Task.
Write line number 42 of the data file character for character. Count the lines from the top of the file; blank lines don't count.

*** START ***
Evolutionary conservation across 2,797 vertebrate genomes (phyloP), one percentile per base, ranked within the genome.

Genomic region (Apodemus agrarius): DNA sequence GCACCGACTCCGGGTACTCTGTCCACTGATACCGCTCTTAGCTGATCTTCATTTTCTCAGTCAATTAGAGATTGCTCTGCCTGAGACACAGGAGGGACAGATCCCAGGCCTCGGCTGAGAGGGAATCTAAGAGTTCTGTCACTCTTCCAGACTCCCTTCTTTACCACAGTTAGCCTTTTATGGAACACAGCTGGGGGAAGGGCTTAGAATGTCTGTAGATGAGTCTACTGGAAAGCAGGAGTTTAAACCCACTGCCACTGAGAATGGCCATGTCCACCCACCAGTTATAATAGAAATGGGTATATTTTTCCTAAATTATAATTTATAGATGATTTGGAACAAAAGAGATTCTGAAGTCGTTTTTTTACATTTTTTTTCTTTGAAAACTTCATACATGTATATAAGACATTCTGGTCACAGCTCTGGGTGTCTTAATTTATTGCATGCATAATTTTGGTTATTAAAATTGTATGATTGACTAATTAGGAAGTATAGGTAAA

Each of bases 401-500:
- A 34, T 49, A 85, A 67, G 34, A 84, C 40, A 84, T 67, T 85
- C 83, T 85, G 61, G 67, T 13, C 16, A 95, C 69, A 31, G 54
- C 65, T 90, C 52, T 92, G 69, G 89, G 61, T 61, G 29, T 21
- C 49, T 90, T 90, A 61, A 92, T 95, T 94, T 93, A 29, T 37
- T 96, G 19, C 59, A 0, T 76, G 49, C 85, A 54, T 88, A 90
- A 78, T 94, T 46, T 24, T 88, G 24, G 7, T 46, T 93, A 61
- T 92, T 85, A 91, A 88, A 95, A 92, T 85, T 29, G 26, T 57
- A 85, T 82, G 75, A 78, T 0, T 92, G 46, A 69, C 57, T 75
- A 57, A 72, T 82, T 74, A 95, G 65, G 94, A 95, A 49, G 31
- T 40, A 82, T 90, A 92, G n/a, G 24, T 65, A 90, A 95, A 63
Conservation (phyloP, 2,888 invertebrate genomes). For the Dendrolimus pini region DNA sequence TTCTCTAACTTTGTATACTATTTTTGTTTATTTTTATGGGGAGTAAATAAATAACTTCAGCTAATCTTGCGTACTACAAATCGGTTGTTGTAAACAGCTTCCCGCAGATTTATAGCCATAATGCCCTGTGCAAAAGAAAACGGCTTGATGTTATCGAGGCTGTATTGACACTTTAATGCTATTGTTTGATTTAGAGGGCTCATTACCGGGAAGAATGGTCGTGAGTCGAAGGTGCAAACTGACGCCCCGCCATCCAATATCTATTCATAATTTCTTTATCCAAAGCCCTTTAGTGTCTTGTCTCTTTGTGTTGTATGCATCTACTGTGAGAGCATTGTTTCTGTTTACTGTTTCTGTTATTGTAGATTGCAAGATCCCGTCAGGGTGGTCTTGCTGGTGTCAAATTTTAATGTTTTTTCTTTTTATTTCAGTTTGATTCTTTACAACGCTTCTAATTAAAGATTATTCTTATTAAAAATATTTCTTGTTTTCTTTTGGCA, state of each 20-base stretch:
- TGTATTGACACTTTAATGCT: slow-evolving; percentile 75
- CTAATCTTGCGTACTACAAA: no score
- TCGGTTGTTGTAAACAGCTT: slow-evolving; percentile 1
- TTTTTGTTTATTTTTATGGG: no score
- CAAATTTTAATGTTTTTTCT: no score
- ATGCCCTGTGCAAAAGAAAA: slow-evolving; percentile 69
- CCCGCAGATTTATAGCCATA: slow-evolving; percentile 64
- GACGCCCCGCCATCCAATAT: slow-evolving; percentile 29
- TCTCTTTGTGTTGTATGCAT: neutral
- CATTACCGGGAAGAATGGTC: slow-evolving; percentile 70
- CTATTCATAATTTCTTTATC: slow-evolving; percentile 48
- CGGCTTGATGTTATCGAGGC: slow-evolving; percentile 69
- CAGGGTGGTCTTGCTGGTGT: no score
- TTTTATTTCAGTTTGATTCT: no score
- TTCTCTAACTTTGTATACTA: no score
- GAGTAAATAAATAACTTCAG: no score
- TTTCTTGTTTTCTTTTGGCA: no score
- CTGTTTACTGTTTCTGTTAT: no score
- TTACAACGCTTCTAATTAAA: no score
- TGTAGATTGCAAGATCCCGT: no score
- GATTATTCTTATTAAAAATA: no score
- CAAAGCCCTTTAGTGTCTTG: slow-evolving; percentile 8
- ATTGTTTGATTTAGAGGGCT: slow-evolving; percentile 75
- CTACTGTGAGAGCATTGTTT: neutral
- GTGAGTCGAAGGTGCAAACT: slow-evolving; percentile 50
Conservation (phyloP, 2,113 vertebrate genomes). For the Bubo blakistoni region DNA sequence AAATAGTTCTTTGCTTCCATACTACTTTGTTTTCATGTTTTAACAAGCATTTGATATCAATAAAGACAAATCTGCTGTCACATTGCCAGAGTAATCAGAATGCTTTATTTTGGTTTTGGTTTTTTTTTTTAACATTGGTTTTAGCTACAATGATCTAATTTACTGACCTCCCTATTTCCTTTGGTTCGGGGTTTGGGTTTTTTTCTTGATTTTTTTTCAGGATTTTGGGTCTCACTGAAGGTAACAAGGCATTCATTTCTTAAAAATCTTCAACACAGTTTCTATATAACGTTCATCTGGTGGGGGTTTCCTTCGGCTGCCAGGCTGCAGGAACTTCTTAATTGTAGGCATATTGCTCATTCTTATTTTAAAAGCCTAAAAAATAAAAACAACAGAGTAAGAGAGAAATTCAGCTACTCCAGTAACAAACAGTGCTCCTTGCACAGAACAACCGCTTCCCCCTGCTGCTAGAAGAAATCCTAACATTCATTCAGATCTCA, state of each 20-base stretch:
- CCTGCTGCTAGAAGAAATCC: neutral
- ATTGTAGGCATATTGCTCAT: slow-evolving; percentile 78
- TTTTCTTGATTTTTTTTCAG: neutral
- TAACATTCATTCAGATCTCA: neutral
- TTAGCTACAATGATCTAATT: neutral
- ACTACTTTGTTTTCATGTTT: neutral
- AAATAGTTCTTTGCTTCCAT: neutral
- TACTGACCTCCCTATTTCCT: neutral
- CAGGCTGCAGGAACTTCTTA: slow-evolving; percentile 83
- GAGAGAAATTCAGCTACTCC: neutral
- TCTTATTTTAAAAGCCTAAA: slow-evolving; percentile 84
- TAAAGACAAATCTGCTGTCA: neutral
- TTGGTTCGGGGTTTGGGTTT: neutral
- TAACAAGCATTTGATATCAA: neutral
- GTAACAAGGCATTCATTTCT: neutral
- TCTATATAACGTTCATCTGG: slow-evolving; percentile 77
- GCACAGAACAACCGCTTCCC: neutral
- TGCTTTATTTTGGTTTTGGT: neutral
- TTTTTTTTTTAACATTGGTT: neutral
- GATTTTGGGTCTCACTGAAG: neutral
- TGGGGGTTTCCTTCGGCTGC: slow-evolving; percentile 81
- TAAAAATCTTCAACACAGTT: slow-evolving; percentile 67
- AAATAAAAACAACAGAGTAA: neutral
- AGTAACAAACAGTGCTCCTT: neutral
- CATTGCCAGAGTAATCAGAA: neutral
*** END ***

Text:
- ATTGTAGGCATATTGCTCAT: slow-evolving; percentile 78